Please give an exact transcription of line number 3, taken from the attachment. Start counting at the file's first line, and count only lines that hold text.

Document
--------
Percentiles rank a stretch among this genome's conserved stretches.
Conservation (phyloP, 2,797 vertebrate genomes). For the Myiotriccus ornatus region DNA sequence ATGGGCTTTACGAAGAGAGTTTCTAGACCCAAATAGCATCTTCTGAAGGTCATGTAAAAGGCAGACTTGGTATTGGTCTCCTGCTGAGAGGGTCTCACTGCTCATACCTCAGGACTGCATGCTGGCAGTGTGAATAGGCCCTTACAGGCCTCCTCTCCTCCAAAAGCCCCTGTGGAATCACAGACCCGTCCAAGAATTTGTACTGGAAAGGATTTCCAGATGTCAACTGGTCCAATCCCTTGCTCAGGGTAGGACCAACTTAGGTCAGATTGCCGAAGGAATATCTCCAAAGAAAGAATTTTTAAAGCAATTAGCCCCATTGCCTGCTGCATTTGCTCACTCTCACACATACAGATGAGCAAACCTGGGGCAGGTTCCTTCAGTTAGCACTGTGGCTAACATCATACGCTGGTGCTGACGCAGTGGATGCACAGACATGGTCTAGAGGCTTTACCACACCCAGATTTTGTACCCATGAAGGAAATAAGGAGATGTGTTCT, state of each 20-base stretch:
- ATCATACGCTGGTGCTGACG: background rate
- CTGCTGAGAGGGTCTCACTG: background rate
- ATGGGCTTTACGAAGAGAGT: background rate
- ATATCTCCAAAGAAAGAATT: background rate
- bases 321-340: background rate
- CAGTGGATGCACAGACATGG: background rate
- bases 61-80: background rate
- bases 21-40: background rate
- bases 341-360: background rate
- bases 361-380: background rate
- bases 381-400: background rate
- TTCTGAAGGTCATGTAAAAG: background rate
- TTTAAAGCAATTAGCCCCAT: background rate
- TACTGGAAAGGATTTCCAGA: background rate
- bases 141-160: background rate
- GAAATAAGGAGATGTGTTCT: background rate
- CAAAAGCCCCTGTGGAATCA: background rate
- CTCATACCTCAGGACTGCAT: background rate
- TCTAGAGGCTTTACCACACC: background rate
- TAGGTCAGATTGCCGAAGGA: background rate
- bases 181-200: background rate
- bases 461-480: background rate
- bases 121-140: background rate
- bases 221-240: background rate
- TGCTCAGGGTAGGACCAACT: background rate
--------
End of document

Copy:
- ATCATACGCTGGTGCTGACG: background rate